Women in extremis are featured in this second gathering of ten stories from the Florida poet and author of the prize-winning 1993 collection Imaginary Men.
The volume gets off to a dynamic start with a mordantly funny account (“Chosen”) of Jewish suburbanite and speech therapist Iris Hornstein’s spiritual adventure, when she timidly follows the path described by two Asian strangers who assure her she’s the reincarnation of a Tibetan Buddhist saint. This story is nicely echoed by the concluding “Laws of Nature,” in which a woman contentedly ensconced in “early old age” feels and looks as if she’s growing younger, but is in fact undergoing an even more remarkable “transformation.” The other stories are a decidedly mixed lot. In “The Other Mother,” a woman who dumps her longtime lover and moves to Florida frets over the loss of their adopted daughter, her emotions sharpened by a climactic surprise that fails to disguise the fact that the story lacks a point. Much the same can be said for the story of a Radcliffe student’s romantic disillusionment during “The Summer of Questions,” and an utterly unbelievable anecdote in which a middle-aged woman finds meaning in a fender-bender and subsequent confrontation with a low-level Puerto Rican drug dealer. “Fill in the Blank” and “Sweethearts” trace the misadventures of a girl from a broken home who “had started breaking rules” in childhood, and cannot stop. Shomer’s edgy imagination functions best in a bizarre dark comedy in which a trio of women pornographers accidentally hook up with anti-nuclear protestors in “The Hottest Spot on Earth” (the Nevada desert), and in the wonderful title story, about a retired couple both united and divided by the protagonist Frieda’s memories of her active youth and enduring, inquisitive energies.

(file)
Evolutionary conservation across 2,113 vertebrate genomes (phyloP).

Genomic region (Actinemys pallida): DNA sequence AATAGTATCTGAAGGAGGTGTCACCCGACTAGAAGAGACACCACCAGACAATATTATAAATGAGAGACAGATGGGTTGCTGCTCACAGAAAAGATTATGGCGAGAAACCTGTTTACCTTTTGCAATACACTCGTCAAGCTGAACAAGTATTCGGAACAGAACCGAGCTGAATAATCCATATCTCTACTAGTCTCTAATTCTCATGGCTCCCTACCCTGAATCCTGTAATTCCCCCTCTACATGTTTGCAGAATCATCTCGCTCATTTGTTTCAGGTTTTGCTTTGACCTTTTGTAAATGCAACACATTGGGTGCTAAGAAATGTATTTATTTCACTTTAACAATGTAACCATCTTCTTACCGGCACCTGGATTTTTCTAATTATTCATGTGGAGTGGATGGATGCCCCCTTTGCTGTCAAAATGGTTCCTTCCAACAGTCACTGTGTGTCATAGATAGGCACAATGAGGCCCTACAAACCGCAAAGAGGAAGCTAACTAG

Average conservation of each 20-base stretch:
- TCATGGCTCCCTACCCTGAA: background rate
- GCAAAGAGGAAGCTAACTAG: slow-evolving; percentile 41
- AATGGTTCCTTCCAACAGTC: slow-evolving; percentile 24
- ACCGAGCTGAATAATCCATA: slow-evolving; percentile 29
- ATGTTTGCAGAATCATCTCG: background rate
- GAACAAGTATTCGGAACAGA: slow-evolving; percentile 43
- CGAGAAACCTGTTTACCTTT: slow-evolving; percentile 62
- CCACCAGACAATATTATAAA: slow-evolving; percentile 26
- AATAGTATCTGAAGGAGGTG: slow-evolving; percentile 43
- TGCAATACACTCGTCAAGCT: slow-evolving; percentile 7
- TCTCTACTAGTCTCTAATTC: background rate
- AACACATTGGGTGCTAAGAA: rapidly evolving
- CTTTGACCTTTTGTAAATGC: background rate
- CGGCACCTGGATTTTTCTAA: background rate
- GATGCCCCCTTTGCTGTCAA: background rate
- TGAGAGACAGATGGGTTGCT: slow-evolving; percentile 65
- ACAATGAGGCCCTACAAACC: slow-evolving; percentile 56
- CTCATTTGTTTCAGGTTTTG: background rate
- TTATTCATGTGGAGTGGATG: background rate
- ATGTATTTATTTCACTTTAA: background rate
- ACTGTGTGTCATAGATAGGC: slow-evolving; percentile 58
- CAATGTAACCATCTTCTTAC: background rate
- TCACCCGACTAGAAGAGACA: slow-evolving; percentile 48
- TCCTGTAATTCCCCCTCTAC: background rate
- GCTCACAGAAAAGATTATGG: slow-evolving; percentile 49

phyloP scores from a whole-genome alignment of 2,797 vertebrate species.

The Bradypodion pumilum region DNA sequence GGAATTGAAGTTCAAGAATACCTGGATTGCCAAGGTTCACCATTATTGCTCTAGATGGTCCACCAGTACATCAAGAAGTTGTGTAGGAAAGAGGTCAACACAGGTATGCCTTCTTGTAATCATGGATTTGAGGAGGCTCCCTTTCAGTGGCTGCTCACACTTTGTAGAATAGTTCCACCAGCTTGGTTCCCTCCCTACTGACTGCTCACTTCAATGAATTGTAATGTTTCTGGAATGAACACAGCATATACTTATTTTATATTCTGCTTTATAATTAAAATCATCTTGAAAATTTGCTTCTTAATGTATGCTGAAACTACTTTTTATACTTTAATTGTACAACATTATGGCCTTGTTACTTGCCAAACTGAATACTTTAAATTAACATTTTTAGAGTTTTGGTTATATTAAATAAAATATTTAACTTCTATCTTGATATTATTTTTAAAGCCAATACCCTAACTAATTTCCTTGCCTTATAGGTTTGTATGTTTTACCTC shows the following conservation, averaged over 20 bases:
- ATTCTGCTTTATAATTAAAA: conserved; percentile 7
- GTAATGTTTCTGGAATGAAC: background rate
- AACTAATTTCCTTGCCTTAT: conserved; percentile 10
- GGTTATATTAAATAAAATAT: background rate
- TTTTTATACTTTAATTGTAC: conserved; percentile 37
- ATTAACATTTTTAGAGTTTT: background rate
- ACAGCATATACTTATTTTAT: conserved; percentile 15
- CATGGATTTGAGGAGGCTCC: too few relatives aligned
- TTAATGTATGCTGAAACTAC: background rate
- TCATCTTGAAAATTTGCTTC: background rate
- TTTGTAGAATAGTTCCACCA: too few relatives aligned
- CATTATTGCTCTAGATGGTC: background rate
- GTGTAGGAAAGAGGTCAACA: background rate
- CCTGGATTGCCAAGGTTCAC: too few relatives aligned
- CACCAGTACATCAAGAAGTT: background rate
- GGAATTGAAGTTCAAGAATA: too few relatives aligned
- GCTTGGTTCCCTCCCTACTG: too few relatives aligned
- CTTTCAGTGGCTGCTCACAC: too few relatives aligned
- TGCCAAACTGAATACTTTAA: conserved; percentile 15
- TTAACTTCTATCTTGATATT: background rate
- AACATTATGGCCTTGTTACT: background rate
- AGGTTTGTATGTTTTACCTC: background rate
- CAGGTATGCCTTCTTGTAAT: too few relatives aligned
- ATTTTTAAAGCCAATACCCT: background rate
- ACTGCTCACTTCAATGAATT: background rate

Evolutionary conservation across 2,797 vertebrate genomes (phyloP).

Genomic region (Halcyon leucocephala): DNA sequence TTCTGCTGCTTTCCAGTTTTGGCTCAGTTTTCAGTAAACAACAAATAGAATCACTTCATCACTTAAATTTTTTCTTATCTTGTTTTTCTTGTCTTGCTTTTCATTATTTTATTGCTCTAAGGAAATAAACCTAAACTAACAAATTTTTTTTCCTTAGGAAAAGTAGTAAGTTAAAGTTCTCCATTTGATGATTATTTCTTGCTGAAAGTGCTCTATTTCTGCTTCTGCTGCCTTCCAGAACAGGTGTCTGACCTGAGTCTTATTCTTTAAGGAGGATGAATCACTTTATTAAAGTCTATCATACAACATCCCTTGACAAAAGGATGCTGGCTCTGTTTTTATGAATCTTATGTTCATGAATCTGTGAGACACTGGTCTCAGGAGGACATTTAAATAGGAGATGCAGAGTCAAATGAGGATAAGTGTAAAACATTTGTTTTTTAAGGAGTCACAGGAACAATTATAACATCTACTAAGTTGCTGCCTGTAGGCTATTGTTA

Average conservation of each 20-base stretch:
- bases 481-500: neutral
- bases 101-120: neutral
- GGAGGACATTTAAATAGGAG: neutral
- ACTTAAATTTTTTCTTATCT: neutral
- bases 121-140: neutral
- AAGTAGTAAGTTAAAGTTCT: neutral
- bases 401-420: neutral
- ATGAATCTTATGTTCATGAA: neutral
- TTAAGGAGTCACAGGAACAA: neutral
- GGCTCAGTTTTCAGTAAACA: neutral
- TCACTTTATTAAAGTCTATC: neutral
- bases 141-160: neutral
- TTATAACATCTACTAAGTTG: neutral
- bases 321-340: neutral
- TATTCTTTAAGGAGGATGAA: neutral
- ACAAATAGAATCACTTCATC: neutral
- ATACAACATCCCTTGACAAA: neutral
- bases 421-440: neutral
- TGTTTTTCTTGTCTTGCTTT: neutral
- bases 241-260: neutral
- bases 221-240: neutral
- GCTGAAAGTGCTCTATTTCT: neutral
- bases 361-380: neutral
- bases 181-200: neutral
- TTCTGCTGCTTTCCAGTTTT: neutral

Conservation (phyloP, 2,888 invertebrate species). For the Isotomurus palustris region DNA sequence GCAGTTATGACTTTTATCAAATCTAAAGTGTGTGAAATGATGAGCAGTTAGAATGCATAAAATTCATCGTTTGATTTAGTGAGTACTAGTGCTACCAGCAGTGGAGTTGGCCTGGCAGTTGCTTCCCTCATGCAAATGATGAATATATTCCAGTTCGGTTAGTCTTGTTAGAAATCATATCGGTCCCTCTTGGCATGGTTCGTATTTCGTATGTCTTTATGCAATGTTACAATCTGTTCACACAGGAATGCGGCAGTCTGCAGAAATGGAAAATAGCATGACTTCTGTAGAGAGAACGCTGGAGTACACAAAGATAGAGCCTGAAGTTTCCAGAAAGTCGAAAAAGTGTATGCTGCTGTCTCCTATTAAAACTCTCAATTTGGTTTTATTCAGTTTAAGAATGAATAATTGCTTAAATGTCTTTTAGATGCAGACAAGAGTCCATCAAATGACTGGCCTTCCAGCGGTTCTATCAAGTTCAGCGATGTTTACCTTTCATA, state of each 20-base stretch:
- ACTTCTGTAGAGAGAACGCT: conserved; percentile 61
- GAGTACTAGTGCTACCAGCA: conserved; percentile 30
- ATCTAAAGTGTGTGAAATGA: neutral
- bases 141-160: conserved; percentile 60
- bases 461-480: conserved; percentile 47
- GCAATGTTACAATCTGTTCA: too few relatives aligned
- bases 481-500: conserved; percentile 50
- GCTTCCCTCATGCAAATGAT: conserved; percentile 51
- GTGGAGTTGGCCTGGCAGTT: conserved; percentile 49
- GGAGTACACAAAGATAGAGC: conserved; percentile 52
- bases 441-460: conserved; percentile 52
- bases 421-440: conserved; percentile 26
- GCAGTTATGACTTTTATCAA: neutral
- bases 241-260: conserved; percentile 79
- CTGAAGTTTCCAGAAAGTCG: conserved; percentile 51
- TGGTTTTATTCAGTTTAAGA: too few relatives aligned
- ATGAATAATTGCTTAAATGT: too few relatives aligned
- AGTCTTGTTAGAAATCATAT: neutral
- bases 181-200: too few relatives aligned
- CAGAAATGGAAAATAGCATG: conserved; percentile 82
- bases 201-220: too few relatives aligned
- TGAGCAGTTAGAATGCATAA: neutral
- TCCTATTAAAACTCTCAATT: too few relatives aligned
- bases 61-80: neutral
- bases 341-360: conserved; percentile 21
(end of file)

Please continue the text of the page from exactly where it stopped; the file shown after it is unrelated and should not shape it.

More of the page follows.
A hit-and-miss collection, but its better stories are well worth attention.